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Now, were a young lady to play and sing only that which she could sing and play well, how much more pleasure would she give: and were she also to comply at once, modestly and gracefully, with the request that she would do so, her good taste and sense would be appreciated far more highly than, probably, her skill in music ever will be.
Another thing I would recommend, is to take few lessons from a good master rather than treble the number froma second-rate person. Depend upon it, a great name is seldom gained undeservedly. There is some intrinsic worth to sanction it. Therefore a dozen lessons from such a man as Henry Smart will be more profitable than a year's instruction from a less gifted teacher.
When unable or unwilling to continue to take lessons, musical exercises should be very assiduously practised. Herz and Czerny's are excellent; but in some respects, perhaps, Bertini's are still better adapted for advanced pupils. Great care should be taken to exercise the left hand, in the use of which English performers are sometimes considered deficient.
Finally, whatever we may attempt in the way of accomplishment, let us aim at doing it thoroughly. Languages, especially, have a use beyond that of mere personal amusement, or even benefit. A knowledge of their respective languages draws nations together in a way which nothing else can do. At this moment we are experiencing the beneficial effects to the whole of the two greatest nations in the world, from the mutual knowledge of each other and of each other's language they have acquired within the last few years. And perhaps it is not unreasonable to hope, that as the confusion of tongues separated the one family of mankind into many peoples, so an increasing acquaintance with the language of others may bring about that reunion which will cause
wars to cease in all the earth.”
“Nay, this was kind of you. He had no claim,
None but the very same
Upon no virtue is so high an eulogium passed in the whole Bible as upon CHARITY; and assuredly there is none which confers so much and such general happiness in the exercise. Indeed the whole scope of religion, which teaches us to live for others rather than for ourselves, has for its object the diffusion of happiness throughout the world. To be in charity with all men, is, we are taught, the perfection of our duty to our neighbour, and to women, of whatever creed or country, the duties of charity are especially devolved; whilst for a girl to confess herself deficient in that virtue would almost be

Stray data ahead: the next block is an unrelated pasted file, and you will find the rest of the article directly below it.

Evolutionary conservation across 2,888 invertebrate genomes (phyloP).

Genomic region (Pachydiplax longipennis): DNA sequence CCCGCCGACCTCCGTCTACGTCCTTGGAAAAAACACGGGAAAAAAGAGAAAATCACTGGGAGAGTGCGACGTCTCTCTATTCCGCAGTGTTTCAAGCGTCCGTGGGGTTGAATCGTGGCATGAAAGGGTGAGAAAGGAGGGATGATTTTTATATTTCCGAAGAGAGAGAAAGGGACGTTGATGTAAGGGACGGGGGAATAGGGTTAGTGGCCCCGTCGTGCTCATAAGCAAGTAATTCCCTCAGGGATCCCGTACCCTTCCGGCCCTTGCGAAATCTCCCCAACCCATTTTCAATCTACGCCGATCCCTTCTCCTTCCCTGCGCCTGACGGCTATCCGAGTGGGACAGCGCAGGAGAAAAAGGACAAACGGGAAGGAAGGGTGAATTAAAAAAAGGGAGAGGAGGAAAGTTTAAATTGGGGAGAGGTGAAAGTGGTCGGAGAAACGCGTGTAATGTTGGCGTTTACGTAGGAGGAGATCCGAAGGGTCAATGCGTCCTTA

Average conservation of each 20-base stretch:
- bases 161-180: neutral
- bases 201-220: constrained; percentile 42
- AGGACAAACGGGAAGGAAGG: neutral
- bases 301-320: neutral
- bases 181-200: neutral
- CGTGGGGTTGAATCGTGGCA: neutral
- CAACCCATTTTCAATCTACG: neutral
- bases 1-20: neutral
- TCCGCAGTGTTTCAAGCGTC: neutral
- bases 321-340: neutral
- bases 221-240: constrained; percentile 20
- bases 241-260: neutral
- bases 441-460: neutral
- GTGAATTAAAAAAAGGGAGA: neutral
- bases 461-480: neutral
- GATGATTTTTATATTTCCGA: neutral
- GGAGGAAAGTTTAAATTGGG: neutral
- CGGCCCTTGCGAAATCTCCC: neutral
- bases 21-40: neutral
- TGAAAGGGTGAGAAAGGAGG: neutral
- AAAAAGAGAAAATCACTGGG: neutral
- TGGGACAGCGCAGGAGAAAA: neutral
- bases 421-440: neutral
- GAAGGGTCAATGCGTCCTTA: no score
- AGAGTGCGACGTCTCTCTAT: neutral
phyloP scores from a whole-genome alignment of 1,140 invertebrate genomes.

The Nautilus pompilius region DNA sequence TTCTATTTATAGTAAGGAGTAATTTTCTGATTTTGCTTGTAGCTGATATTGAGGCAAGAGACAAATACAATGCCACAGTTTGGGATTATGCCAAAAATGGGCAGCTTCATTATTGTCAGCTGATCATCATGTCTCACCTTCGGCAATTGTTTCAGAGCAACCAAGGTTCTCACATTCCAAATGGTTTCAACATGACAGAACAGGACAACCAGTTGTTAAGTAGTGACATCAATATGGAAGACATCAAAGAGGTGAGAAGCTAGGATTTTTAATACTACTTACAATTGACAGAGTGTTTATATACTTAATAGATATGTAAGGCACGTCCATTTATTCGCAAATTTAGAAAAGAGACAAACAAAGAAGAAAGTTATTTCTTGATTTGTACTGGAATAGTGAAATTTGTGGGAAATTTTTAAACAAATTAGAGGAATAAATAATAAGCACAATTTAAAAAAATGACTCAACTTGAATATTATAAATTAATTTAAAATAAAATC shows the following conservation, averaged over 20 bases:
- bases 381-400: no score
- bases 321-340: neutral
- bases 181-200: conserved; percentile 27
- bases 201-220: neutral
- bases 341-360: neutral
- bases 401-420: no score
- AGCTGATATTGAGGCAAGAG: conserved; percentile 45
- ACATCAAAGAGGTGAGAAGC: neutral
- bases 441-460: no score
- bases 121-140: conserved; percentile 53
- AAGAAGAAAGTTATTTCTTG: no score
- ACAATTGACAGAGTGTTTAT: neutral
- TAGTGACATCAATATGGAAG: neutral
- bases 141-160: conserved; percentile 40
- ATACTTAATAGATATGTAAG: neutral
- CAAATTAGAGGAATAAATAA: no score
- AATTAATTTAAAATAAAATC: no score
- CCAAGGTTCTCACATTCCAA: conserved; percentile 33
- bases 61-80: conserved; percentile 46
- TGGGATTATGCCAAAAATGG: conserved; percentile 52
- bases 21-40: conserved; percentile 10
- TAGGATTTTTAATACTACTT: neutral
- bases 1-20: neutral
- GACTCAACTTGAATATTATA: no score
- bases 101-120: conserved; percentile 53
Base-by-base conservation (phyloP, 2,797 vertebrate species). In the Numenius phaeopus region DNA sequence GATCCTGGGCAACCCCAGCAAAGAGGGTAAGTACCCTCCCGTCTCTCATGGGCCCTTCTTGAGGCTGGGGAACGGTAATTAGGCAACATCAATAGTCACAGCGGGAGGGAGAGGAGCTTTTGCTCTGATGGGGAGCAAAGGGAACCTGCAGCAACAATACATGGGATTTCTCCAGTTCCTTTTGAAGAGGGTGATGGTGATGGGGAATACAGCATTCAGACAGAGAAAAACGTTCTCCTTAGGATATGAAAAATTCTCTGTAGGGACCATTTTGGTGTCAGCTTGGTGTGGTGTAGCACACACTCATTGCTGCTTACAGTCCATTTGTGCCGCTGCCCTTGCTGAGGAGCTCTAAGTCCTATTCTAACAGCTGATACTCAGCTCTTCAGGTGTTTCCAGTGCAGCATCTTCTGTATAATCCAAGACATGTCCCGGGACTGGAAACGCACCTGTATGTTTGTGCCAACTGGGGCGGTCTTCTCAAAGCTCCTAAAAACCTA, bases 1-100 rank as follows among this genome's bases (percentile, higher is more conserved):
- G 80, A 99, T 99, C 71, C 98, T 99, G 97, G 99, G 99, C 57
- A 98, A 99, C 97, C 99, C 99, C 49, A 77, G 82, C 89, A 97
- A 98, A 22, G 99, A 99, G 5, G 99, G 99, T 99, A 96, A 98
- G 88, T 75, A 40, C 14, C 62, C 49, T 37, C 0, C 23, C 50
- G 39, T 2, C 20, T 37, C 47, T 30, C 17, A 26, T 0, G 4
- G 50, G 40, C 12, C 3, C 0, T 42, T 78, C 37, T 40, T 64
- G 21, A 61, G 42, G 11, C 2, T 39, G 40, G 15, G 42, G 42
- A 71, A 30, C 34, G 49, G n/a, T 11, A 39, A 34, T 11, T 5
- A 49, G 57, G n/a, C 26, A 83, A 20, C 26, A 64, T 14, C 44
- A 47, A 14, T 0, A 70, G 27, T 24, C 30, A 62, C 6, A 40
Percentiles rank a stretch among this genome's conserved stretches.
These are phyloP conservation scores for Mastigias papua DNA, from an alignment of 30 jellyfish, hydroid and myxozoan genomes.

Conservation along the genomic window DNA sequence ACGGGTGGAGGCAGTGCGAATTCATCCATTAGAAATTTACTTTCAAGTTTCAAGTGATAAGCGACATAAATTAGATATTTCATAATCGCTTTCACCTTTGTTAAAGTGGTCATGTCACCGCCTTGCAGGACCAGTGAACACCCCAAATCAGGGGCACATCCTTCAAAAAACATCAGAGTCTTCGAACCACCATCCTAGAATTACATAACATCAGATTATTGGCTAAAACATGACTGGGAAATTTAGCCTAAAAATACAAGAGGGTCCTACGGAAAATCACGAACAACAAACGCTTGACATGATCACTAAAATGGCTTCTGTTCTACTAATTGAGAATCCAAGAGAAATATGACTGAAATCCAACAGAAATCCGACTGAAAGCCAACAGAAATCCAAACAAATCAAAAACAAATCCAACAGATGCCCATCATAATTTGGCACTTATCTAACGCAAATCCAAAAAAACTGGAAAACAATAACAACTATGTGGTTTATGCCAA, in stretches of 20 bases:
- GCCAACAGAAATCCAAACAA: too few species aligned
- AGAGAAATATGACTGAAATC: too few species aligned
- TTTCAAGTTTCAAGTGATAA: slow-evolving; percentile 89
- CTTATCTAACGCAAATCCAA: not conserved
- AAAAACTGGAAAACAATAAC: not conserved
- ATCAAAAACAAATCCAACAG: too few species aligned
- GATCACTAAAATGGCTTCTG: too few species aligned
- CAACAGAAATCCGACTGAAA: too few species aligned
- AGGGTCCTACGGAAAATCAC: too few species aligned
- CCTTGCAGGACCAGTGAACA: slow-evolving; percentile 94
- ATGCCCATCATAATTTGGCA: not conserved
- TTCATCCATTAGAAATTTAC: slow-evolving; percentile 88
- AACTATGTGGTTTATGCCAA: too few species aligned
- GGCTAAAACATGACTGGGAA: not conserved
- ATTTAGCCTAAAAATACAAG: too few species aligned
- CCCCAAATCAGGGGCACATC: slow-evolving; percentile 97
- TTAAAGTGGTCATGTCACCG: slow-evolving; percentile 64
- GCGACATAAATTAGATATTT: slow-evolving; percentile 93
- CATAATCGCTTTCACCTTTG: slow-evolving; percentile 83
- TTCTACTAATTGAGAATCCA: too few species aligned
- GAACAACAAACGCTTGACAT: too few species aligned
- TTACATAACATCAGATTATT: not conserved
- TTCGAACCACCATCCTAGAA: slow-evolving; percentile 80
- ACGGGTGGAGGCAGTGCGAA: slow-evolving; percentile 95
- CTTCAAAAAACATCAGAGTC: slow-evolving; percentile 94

to acknowledge herself unworthy of the name of woman.
In what then does charity consist ? Not only in almsgiving, or many thousands would be almost deprived of the power of exercising this virtue? What charity is not, as well as what it is, we may gather from that beautiful chapter, the 13th of 1st Corinthians, in which we learn that we may bestow all our goods to feed the poor, and even give our body to be burned, without possessing true charity.
In the exercise of benevolence, the motive is that by which our conduct will be estimated. If we endeavour to relieve the poor around us, because they are Christ's legacy to us, our exertions cannot fail to be productive of good. If, on the other hand, it is "to be seen of men," we shall have the reward we seek in the approbation of our fellow mortals; but He who looks into the heart will estimate our conduct very differently.
Of the duty of aiding the less fortunate around us, there will not, however, be two opinions. It is so clearly the destiny of woman,
that she can hardly be said to live at all who lives for herself alone. The only question is, how shall the most good be effected, especially by girls with limited purses ?
Before entering on this question, suffer me to exhort you, in this, as in all else, to be honest. If you give, give that which is really your own, and do not seek to induce your parents to indemnify you for such expenses. If you have little money to bestow, some portion of your time may surely be devoted to the welfare of your fellow-creatures, and this, with very little money, will go a long way. But the charity which involves no self-sacrifice is unworthy of the name. “I tell you," says our Saviour, “that this poor widow hath cast more in than all they which have cast into the treasury : for all they did cast in of their abundance; but she of her want did cast in all that she had, even all her living.”
Like every other act, to be beneficial, benevolence must be begun and carried out on principle; with a view to improving, as much as possible, the position of those we would aid.